IDEAS home Printed from https://ideas.repec.org/p/hhs/suekhi/0009.html
   My bibliography  Save this paper

The Swedish System of Payment 995-1534

Author

Listed:
  • Edvinsson, Rodney

    (Dept. of Economic History, Stockholm University)

  • Franzén, Bo

    (Dept. of Economic History, Stockholm University)

  • Söderberg, Johan

    (Dept. of Economic History, Stockholm University)

Abstract

The medieval system of payment in Sweden was complex. This paper aims at clarifying some essential features of it in a way that may facilitate further study of medieval Swedish economic history by international researchers. For instance, the presentation of the exchange rate between the silver mark and the mark penningar provides information that is indispensable to anyone who wishes to convert nominal Swedish prices into silver prices, which in turn is necessary for international comparisons. Part of the complexity of the monetary system is due to the lack of a country-wide monetary standard for most of the medieval era. Several currencies existed alongside the mark penning. In addition, various foreign gold coins circulated at a floating rate. The exchange rates between these various currencies are sometimes not known with any precision. We have, however, tried to summarize the available information in several tables.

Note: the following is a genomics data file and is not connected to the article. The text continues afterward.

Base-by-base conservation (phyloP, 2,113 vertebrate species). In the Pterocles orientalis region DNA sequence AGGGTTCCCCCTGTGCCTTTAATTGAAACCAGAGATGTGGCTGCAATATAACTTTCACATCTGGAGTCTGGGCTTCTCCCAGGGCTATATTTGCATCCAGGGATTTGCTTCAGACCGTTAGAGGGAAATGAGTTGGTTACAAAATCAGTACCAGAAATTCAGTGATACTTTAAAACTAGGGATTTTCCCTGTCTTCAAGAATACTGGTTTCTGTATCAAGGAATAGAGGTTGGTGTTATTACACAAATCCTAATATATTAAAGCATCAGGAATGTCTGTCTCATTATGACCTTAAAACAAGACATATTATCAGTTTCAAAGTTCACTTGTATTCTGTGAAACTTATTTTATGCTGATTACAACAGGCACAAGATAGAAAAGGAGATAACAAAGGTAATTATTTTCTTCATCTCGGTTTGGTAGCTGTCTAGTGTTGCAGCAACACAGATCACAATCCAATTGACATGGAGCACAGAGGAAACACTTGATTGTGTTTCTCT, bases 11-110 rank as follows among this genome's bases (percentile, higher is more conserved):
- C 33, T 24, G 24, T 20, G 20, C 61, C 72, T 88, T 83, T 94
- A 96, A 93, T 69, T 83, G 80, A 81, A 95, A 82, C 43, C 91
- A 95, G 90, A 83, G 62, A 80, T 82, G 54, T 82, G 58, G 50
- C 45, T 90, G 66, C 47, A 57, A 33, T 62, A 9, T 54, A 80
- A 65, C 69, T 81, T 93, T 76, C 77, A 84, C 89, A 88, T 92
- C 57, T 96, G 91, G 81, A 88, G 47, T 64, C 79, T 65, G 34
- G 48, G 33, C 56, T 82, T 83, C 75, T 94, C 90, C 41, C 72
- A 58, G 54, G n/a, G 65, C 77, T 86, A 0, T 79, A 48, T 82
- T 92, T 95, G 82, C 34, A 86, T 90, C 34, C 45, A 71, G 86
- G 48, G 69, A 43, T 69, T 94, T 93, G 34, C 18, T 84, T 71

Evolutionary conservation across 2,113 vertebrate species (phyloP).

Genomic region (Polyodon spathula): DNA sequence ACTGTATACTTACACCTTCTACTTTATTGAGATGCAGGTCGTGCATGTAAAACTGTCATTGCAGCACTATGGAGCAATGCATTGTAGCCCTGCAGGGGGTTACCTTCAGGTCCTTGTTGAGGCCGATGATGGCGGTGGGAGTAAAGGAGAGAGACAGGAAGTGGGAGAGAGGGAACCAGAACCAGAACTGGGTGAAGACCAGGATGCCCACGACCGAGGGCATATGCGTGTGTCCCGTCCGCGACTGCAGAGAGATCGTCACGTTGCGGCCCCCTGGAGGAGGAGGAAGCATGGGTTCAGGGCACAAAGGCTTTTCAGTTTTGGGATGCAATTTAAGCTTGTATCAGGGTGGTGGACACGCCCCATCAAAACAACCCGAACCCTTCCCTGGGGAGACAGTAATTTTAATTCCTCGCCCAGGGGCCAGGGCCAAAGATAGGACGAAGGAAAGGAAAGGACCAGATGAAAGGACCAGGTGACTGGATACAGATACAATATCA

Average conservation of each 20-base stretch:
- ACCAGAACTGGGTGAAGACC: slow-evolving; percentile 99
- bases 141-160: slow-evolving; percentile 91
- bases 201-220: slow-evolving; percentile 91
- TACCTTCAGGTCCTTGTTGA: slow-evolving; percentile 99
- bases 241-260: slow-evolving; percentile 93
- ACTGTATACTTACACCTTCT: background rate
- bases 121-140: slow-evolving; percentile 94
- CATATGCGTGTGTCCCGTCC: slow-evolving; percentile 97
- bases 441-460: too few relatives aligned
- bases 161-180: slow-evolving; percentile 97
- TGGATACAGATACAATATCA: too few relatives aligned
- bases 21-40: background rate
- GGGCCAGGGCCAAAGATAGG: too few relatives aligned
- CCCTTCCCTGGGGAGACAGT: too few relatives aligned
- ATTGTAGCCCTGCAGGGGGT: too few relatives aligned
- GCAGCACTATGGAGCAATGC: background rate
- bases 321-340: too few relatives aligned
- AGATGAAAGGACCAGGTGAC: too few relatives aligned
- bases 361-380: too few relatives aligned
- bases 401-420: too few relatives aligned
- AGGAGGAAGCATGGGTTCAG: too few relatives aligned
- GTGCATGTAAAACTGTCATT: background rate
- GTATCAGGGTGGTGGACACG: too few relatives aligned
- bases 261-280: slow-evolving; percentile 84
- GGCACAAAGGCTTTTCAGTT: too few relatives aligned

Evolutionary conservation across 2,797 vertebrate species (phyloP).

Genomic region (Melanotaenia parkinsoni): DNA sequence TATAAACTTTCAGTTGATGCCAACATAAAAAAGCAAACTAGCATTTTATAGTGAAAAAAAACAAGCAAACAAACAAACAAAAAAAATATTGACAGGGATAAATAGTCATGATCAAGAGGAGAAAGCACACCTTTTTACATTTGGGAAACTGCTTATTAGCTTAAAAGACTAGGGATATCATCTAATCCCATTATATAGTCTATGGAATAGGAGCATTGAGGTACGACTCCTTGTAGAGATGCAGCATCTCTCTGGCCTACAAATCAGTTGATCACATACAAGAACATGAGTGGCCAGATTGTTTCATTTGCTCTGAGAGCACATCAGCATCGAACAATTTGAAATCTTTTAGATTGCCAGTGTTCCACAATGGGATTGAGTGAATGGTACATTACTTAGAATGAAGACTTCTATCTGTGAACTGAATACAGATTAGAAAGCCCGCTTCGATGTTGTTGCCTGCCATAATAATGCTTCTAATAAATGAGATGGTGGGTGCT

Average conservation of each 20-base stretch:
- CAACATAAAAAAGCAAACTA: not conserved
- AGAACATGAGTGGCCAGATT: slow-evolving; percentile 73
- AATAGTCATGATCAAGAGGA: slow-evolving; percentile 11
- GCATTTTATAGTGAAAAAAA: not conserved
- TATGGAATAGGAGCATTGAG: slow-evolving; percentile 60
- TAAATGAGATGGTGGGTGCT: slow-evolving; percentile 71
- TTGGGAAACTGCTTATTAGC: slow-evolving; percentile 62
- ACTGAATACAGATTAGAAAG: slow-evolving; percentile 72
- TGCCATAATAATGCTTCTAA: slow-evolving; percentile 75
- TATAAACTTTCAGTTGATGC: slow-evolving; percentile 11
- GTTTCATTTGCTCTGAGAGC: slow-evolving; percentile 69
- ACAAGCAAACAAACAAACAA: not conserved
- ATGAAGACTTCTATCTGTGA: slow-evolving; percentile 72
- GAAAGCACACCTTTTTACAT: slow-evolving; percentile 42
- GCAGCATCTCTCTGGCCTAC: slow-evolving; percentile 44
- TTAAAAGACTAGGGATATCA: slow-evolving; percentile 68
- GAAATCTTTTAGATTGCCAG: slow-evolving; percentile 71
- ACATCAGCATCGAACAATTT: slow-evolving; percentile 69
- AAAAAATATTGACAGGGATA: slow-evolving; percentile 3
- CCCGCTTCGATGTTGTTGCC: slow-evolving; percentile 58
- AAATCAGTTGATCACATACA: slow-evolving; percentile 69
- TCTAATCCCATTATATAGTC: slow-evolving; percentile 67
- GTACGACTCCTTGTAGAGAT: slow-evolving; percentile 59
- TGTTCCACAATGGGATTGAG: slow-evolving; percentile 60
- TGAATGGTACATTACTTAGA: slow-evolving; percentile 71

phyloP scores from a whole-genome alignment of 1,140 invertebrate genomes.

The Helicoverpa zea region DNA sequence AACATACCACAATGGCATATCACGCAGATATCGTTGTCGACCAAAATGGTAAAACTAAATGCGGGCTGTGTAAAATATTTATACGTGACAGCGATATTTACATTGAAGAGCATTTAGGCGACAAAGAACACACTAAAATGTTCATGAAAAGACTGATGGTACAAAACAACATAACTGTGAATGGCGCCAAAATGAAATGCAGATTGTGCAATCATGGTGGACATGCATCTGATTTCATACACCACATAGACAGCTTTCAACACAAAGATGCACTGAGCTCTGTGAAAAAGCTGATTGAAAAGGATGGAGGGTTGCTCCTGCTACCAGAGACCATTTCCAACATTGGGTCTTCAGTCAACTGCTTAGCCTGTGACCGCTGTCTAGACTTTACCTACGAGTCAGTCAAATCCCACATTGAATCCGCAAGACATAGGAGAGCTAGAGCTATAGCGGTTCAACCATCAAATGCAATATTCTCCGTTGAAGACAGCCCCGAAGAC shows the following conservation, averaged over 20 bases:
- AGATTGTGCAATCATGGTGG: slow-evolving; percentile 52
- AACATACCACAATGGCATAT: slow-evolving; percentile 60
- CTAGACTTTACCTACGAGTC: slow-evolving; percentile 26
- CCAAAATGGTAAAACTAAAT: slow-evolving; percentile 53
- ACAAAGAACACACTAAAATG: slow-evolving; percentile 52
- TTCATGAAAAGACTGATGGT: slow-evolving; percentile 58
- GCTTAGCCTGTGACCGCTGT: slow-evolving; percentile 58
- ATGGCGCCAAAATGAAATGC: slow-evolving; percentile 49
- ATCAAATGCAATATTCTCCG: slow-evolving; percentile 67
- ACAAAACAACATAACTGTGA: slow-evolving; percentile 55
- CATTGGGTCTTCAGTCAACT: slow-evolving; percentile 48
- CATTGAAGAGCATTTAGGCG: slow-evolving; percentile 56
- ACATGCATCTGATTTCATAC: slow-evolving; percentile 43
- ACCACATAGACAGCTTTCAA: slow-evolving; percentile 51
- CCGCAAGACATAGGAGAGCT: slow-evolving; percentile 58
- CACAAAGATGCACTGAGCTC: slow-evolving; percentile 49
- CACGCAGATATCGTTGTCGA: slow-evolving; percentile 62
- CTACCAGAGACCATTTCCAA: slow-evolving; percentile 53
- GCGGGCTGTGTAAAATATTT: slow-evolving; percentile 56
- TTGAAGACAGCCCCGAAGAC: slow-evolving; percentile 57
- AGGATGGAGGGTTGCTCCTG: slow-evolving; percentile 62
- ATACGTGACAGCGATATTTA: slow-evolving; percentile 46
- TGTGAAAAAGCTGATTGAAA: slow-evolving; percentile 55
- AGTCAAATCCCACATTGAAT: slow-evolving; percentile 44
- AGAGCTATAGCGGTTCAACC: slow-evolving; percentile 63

Suggested Citation

  • Edvinsson, Rodney & Franzén, Bo & Söderberg, Johan, 2009. "The Swedish System of Payment 995-1534," Stockholm Papers in Economic History 9, Stockholm University, Department of Economic History.
  • Handle: RePEc:hhs:suekhi:0009
    as

    Download full text from publisher

    To our knowledge, this item is not available for download. To find whether it is available, there are three options:
    1. Check below whether another version of this item is available online.
    2. Check on the provider's web page whether it is in fact available.
    3. Perform a search for a similarly titled item that would be available.

    References listed on IDEAS

    as
    1. Redish,Angela, 2006. "Bimetallism," Cambridge Books, Cambridge University Press, number 9780521028936, October.
    Full references (including those not matched with items on IDEAS)

    Most related items

    These are the items that most often cite the same works as this one and are cited by the same works as this one.
    1. Álvarez Nogal, Carlos, 2003. "Spanish monarchy's monetary problems in the seventeenth century : small change and foreign credit," IFCS - Working Papers in Economic History.WH wh030905, Universidad Carlos III de Madrid. Instituto Figuerola.
    2. Ali Coskun Tunçer, 2013. "The Black Swan of the Golden Periphery: The Ottoman Empire during the Classical Gold Standard Era," Working Papers 8, Department of Economic and Social History at the University of Cambridge.
    3. Manjong Lee, 2007. "Indivisibility and Non-Neutrality of Money," Korean Economic Review, Korean Economic Association, vol. 23, pages 223-242.
    4. Edvinsson, Rodney, 2012. "The international political economy of early modern copper mercantilism: Rent seeking and copper money in Sweden 1624–1776," Explorations in Economic History, Elsevier, vol. 49(3), pages 303-315.